Zero gravity is scary fun for everyone,
I scream with joy,
I scream with terror.

I looked up and saw benches from the park were floating.
A dog flew by.
A water slide threw people high into the sky,
And the water turned into a cloud in the air. CHORUS….

I wanted to touch the ground again,
And all of a sudden an apple from a tree fell hard upon my head!
Everything that was up fell down
Gravity was back!

“Big Lonely Universe” brings us up and out to the moon, the Milky Way and beyond. The future is full of possibility and potential as people grow and find their place in the universe. This song, like the others, embraces secular science. I was glad to see no intrusion of “intelligent design” that possibly some kids are exposed to at home or in church.

I heard a strange sound,
A rooster crowing
to wake up the moon,
I strolled through the
Milky Way and picked up the moon,
I never want to let it go.

CHORUS
We are all beautiful stars
Sparkling silver,
Crashing planets,
The universe feels cold.
It looks black and empty,
But life is hidden away.

I was walking on a planet,
I saw darkness, then it filled with light.
The universe was quiet as a library,
I’ll never forget that feeling.
Magical and exciting. CHORUS

In each of us there are atoms
that were once part of the star
that exploded billions of years ago.
Like a shattering vase.
I feel like I’m being
sucked into the future,
It is cool and scary at the same time.
I hope the stars never stop twinkling. CHORUS

If Los Angeles Master Chorale were to engineer these songs into professionally produced recordings, I bet they’d have a best-seller on their hands!

The printed program listed almost twenty foundations, trusts, funds and public entities that support the Voices Within program. It is a very valuable endeavor worth supporting—that at the same time points up how dependent the arts, and even much of our educational system, are on the private sector, and also how vulnerable to fluctuations in the market, to changing priorities for funding, and possibly to political pressure. Certainly our country is getting no helpful messaging from our Department of Education headed up by Trump crony Betsy DeVos. Our kids everywhere deserve these programs. We celebrate the ones we have and must commit to making them available to all.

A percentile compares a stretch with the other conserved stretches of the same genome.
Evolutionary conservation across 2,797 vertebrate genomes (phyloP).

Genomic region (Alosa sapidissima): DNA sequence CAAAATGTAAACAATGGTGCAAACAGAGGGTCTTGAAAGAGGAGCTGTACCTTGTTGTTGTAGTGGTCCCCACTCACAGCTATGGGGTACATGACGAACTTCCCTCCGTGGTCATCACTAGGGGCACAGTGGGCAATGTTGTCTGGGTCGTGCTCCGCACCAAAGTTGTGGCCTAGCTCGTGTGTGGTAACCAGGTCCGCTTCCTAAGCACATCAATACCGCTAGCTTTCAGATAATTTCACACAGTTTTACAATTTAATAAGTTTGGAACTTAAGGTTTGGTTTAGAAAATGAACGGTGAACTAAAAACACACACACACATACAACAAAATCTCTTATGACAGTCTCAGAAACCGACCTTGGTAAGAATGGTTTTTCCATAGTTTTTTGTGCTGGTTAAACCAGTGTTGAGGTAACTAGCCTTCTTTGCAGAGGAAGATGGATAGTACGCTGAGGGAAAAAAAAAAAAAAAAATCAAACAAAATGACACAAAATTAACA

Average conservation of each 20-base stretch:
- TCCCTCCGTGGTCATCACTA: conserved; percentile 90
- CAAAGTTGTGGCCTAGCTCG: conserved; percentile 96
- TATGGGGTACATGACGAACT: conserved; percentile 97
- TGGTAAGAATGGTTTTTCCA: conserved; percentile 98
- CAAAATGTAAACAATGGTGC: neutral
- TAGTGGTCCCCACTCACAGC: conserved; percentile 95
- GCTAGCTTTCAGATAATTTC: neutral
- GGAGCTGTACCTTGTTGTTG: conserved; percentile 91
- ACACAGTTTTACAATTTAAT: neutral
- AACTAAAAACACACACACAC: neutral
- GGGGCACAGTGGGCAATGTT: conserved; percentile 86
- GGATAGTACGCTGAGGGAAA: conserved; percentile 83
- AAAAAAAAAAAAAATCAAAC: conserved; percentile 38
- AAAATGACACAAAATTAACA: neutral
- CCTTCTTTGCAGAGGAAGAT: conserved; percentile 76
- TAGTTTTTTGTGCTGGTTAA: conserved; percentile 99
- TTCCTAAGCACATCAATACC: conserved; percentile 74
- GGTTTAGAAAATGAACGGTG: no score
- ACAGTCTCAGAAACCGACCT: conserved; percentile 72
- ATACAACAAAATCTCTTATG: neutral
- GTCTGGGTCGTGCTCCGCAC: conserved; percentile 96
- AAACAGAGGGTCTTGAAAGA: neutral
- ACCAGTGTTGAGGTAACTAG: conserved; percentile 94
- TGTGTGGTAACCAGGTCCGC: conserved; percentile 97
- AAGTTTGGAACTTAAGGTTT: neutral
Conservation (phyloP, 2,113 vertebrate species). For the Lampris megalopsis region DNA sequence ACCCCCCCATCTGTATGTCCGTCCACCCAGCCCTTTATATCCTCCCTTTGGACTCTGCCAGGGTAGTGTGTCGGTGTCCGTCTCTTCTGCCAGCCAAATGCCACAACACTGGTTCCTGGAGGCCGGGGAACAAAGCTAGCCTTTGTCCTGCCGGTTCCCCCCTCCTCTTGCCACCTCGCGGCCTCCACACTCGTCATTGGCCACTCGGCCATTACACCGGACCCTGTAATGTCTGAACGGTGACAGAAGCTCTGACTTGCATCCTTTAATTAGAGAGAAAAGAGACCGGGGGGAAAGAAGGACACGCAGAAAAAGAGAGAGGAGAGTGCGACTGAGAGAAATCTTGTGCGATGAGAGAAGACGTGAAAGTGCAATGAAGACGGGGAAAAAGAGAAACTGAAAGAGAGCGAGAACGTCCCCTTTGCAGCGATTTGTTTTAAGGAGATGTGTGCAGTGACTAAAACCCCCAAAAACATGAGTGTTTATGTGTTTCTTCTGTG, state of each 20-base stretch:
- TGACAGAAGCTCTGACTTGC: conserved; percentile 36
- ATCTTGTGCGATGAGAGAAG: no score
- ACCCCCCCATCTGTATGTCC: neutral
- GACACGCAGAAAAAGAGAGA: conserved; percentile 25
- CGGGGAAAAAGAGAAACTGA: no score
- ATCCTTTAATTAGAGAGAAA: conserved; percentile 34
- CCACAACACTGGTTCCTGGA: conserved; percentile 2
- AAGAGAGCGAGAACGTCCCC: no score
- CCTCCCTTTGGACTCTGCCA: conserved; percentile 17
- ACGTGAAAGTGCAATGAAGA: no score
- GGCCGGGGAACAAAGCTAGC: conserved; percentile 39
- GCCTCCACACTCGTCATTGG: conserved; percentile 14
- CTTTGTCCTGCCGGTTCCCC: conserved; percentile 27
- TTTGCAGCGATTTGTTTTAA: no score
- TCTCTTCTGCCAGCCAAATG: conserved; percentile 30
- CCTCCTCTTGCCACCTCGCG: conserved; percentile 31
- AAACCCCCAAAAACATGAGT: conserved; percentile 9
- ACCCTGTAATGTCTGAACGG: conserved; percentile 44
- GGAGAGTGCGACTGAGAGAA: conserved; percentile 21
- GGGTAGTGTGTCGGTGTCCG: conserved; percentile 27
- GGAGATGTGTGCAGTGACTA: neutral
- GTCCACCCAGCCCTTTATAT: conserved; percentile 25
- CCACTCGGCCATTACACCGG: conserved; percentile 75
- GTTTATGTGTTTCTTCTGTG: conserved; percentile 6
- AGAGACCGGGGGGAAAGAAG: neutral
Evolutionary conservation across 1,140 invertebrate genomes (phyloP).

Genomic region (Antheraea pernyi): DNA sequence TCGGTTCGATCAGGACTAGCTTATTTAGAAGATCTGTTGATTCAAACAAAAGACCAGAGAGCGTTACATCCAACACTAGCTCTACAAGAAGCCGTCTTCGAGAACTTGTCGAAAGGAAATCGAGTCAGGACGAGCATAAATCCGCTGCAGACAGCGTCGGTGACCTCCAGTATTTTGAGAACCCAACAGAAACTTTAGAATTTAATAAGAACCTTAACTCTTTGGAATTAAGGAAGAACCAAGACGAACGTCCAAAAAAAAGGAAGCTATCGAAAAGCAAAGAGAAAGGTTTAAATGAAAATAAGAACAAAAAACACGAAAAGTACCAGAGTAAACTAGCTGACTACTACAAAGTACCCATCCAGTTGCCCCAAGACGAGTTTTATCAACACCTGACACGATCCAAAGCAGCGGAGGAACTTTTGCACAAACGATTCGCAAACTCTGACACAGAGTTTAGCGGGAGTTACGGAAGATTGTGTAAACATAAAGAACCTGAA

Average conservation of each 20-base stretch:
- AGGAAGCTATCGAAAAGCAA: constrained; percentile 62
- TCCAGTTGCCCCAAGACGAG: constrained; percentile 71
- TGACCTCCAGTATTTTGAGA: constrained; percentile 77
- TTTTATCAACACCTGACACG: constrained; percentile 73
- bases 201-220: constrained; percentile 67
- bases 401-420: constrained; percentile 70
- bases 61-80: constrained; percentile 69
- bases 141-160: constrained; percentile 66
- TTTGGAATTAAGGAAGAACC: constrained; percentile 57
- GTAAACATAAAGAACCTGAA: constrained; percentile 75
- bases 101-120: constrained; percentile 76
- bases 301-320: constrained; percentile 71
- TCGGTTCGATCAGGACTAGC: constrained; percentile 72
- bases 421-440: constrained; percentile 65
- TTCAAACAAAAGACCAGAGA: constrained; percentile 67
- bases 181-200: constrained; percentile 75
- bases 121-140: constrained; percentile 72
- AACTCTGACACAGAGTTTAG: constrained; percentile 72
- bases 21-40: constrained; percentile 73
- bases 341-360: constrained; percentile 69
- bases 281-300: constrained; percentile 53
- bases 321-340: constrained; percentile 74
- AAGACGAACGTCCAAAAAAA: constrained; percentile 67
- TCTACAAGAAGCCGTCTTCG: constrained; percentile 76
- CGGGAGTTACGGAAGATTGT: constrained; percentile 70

The Voices Within video that screened at the show is well worth seeing.


CONTRIBUTOR

Eric A. Gordon
Eric A. Gordon

Eric A. Gordon is the author of a biography of radical American composer Marc Blitzstein, co-author of composer Earl Robinson’s autobiography, and the translator (from Portuguese) of a memoir by Brazilian author Hadasa Cytrynowicz. He holds a doctorate in history from Tulane University. He chaired the Southern California chapter of the National Writers Union, Local 1981 UAW (AFL-CIO) for two terms and is director emeritus of The Workmen's Circle/Arbeter Ring Southern California District. In 2015 he produced “City of the Future,” a CD of Soviet Yiddish songs by Samuel Polonski.